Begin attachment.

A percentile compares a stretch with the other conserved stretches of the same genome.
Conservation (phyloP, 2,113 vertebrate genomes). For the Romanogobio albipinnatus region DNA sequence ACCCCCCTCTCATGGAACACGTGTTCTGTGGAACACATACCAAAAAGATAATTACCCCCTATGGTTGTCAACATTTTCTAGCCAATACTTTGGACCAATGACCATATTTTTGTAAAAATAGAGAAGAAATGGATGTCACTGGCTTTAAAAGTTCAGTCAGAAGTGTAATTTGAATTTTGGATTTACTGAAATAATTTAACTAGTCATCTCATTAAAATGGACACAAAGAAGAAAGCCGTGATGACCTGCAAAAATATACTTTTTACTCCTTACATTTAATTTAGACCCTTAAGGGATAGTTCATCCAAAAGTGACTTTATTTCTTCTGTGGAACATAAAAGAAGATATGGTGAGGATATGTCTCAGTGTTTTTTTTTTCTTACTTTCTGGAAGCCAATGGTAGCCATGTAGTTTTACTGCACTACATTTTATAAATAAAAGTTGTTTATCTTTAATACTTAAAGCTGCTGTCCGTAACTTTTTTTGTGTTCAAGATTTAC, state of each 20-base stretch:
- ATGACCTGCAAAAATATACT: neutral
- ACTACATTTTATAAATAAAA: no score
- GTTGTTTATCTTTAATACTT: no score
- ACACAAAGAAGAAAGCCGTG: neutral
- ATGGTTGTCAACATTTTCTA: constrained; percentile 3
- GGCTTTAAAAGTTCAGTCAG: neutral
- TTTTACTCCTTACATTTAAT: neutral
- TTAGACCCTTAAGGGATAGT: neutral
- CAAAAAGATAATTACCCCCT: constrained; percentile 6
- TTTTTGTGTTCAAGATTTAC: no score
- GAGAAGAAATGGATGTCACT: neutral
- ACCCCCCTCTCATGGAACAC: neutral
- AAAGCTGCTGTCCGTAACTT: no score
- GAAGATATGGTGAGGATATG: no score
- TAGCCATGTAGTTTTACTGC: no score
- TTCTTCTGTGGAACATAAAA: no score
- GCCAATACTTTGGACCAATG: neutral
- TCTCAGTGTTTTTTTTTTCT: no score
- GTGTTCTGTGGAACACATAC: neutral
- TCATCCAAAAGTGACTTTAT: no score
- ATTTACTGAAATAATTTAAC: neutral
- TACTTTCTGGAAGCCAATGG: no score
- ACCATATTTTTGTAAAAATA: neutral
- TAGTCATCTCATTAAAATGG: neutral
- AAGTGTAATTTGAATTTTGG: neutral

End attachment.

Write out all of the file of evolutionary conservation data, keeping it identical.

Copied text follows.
A percentile compares a stretch with the other conserved stretches of the same genome.
Conservation (phyloP, 2,113 vertebrate genomes). For the Romanogobio albipinnatus region DNA sequence ACCCCCCTCTCATGGAACACGTGTTCTGTGGAACACATACCAAAAAGATAATTACCCCCTATGGTTGTCAACATTTTCTAGCCAATACTTTGGACCAATGACCATATTTTTGTAAAAATAGAGAAGAAATGGATGTCACTGGCTTTAAAAGTTCAGTCAGAAGTGTAATTTGAATTTTGGATTTACTGAAATAATTTAACTAGTCATCTCATTAAAATGGACACAAAGAAGAAAGCCGTGATGACCTGCAAAAATATACTTTTTACTCCTTACATTTAATTTAGACCCTTAAGGGATAGTTCATCCAAAAGTGACTTTATTTCTTCTGTGGAACATAAAAGAAGATATGGTGAGGATATGTCTCAGTGTTTTTTTTTTCTTACTTTCTGGAAGCCAATGGTAGCCATGTAGTTTTACTGCACTACATTTTATAAATAAAAGTTGTTTATCTTTAATACTTAAAGCTGCTGTCCGTAACTTTTTTTGTGTTCAAGATTTAC, state of each 20-base stretch:
- ATGACCTGCAAAAATATACT: neutral
- ACTACATTTTATAAATAAAA: no score
- GTTGTTTATCTTTAATACTT: no score
- ACACAAAGAAGAAAGCCGTG: neutral
- ATGGTTGTCAACATTTTCTA: constrained; percentile 3
- GGCTTTAAAAGTTCAGTCAG: neutral
- TTTTACTCCTTACATTTAAT: neutral
- TTAGACCCTTAAGGGATAGT: neutral
- CAAAAAGATAATTACCCCCT: constrained; percentile 6
- TTTTTGTGTTCAAGATTTAC: no score
- GAGAAGAAATGGATGTCACT: neutral
- ACCCCCCTCTCATGGAACAC: neutral
- AAAGCTGCTGTCCGTAACTT: no score
- GAAGATATGGTGAGGATATG: no score
- TAGCCATGTAGTTTTACTGC: no score
- TTCTTCTGTGGAACATAAAA: no score
- GCCAATACTTTGGACCAATG: neutral
- TCTCAGTGTTTTTTTTTTCT: no score
- GTGTTCTGTGGAACACATAC: neutral
- TCATCCAAAAGTGACTTTAT: no score
- ATTTACTGAAATAATTTAAC: neutral
- TACTTTCTGGAAGCCAATGG: no score
- ACCATATTTTTGTAAAAATA: neutral
- TAGTCATCTCATTAAAATGG: neutral
- AAGTGTAATTTGAATTTTGG: neutral